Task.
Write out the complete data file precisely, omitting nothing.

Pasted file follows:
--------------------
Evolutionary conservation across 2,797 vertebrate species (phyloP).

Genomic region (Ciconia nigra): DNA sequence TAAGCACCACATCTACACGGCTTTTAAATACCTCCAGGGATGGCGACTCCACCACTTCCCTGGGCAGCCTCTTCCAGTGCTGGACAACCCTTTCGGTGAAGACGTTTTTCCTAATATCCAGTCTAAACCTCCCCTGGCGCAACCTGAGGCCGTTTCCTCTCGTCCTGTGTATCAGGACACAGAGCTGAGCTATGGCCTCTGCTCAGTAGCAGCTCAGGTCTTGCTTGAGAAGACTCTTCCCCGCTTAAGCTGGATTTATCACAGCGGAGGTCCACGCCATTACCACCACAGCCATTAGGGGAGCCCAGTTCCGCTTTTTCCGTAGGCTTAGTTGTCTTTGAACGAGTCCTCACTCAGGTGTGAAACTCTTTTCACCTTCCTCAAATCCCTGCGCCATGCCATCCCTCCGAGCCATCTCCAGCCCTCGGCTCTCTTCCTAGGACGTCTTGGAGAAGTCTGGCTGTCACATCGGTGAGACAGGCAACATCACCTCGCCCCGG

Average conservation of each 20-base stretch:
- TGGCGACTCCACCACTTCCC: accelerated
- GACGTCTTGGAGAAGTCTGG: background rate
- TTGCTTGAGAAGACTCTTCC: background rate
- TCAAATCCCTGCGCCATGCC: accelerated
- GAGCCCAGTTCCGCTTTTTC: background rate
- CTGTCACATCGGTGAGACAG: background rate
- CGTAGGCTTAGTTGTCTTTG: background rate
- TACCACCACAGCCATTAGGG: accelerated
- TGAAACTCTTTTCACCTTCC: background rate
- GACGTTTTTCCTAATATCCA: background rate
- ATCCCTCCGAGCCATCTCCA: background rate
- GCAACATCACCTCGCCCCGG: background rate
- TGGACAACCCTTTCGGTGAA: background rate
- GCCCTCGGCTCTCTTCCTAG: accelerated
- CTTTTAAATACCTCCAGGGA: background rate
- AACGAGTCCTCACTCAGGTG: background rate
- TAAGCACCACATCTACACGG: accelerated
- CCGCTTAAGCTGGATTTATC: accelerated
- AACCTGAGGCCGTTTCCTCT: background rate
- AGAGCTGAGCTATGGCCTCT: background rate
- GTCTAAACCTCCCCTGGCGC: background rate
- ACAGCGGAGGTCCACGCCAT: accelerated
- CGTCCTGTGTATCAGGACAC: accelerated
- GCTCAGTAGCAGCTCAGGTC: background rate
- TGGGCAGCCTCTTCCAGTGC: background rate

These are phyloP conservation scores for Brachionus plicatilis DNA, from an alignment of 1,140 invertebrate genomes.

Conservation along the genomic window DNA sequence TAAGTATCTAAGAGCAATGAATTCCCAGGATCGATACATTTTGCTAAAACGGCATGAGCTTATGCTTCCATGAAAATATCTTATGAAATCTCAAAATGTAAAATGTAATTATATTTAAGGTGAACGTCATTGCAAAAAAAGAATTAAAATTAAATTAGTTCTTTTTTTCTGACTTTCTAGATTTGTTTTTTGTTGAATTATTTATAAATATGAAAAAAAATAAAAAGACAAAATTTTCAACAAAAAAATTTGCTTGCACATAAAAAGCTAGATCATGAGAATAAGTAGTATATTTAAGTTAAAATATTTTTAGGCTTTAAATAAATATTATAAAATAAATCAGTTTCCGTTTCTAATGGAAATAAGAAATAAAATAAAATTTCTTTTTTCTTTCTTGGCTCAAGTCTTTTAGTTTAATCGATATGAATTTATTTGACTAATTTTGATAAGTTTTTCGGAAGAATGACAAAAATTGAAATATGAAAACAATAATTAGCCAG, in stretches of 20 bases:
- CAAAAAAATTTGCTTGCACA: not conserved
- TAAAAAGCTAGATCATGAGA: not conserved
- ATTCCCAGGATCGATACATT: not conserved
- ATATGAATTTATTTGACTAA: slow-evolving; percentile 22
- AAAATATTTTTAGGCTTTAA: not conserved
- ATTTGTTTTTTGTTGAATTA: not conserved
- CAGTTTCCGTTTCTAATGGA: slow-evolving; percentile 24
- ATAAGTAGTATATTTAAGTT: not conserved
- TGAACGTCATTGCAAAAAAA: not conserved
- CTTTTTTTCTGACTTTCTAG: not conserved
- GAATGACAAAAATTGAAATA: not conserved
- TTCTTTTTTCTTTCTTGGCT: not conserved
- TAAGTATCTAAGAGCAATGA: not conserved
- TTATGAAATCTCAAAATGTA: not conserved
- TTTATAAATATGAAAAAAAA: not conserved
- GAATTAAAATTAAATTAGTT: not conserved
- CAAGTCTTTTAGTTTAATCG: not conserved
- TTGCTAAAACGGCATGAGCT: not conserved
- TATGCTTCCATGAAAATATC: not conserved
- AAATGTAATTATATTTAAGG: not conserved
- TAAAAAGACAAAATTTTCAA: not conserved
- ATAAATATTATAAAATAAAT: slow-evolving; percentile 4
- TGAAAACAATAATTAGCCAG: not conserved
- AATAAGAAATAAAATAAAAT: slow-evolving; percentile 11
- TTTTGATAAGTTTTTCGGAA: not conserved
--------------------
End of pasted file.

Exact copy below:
Evolutionary conservation across 2,797 vertebrate species (phyloP).

Genomic region (Ciconia nigra): DNA sequence TAAGCACCACATCTACACGGCTTTTAAATACCTCCAGGGATGGCGACTCCACCACTTCCCTGGGCAGCCTCTTCCAGTGCTGGACAACCCTTTCGGTGAAGACGTTTTTCCTAATATCCAGTCTAAACCTCCCCTGGCGCAACCTGAGGCCGTTTCCTCTCGTCCTGTGTATCAGGACACAGAGCTGAGCTATGGCCTCTGCTCAGTAGCAGCTCAGGTCTTGCTTGAGAAGACTCTTCCCCGCTTAAGCTGGATTTATCACAGCGGAGGTCCACGCCATTACCACCACAGCCATTAGGGGAGCCCAGTTCCGCTTTTTCCGTAGGCTTAGTTGTCTTTGAACGAGTCCTCACTCAGGTGTGAAACTCTTTTCACCTTCCTCAAATCCCTGCGCCATGCCATCCCTCCGAGCCATCTCCAGCCCTCGGCTCTCTTCCTAGGACGTCTTGGAGAAGTCTGGCTGTCACATCGGTGAGACAGGCAACATCACCTCGCCCCGG

Average conservation of each 20-base stretch:
- TGGCGACTCCACCACTTCCC: accelerated
- GACGTCTTGGAGAAGTCTGG: background rate
- TTGCTTGAGAAGACTCTTCC: background rate
- TCAAATCCCTGCGCCATGCC: accelerated
- GAGCCCAGTTCCGCTTTTTC: background rate
- CTGTCACATCGGTGAGACAG: background rate
- CGTAGGCTTAGTTGTCTTTG: background rate
- TACCACCACAGCCATTAGGG: accelerated
- TGAAACTCTTTTCACCTTCC: background rate
- GACGTTTTTCCTAATATCCA: background rate
- ATCCCTCCGAGCCATCTCCA: background rate
- GCAACATCACCTCGCCCCGG: background rate
- TGGACAACCCTTTCGGTGAA: background rate
- GCCCTCGGCTCTCTTCCTAG: accelerated
- CTTTTAAATACCTCCAGGGA: background rate
- AACGAGTCCTCACTCAGGTG: background rate
- TAAGCACCACATCTACACGG: accelerated
- CCGCTTAAGCTGGATTTATC: accelerated
- AACCTGAGGCCGTTTCCTCT: background rate
- AGAGCTGAGCTATGGCCTCT: background rate
- GTCTAAACCTCCCCTGGCGC: background rate
- ACAGCGGAGGTCCACGCCAT: accelerated
- CGTCCTGTGTATCAGGACAC: accelerated
- GCTCAGTAGCAGCTCAGGTC: background rate
- TGGGCAGCCTCTTCCAGTGC: background rate

These are phyloP conservation scores for Brachionus plicatilis DNA, from an alignment of 1,140 invertebrate genomes.

Conservation along the genomic window DNA sequence TAAGTATCTAAGAGCAATGAATTCCCAGGATCGATACATTTTGCTAAAACGGCATGAGCTTATGCTTCCATGAAAATATCTTATGAAATCTCAAAATGTAAAATGTAATTATATTTAAGGTGAACGTCATTGCAAAAAAAGAATTAAAATTAAATTAGTTCTTTTTTTCTGACTTTCTAGATTTGTTTTTTGTTGAATTATTTATAAATATGAAAAAAAATAAAAAGACAAAATTTTCAACAAAAAAATTTGCTTGCACATAAAAAGCTAGATCATGAGAATAAGTAGTATATTTAAGTTAAAATATTTTTAGGCTTTAAATAAATATTATAAAATAAATCAGTTTCCGTTTCTAATGGAAATAAGAAATAAAATAAAATTTCTTTTTTCTTTCTTGGCTCAAGTCTTTTAGTTTAATCGATATGAATTTATTTGACTAATTTTGATAAGTTTTTCGGAAGAATGACAAAAATTGAAATATGAAAACAATAATTAGCCAG, in stretches of 20 bases:
- CAAAAAAATTTGCTTGCACA: not conserved
- TAAAAAGCTAGATCATGAGA: not conserved
- ATTCCCAGGATCGATACATT: not conserved
- ATATGAATTTATTTGACTAA: slow-evolving; percentile 22
- AAAATATTTTTAGGCTTTAA: not conserved
- ATTTGTTTTTTGTTGAATTA: not conserved
- CAGTTTCCGTTTCTAATGGA: slow-evolving; percentile 24
- ATAAGTAGTATATTTAAGTT: not conserved
- TGAACGTCATTGCAAAAAAA: not conserved
- CTTTTTTTCTGACTTTCTAG: not conserved
- GAATGACAAAAATTGAAATA: not conserved
- TTCTTTTTTCTTTCTTGGCT: not conserved
- TAAGTATCTAAGAGCAATGA: not conserved
- TTATGAAATCTCAAAATGTA: not conserved
- TTTATAAATATGAAAAAAAA: not conserved
- GAATTAAAATTAAATTAGTT: not conserved
- CAAGTCTTTTAGTTTAATCG: not conserved
- TTGCTAAAACGGCATGAGCT: not conserved
- TATGCTTCCATGAAAATATC: not conserved
- AAATGTAATTATATTTAAGG: not conserved
- TAAAAAGACAAAATTTTCAA: not conserved
- ATAAATATTATAAAATAAAT: slow-evolving; percentile 4
- TGAAAACAATAATTAGCCAG: not conserved
- AATAAGAAATAAAATAAAAT: slow-evolving; percentile 11
- TTTTGATAAGTTTTTCGGAA: not conserved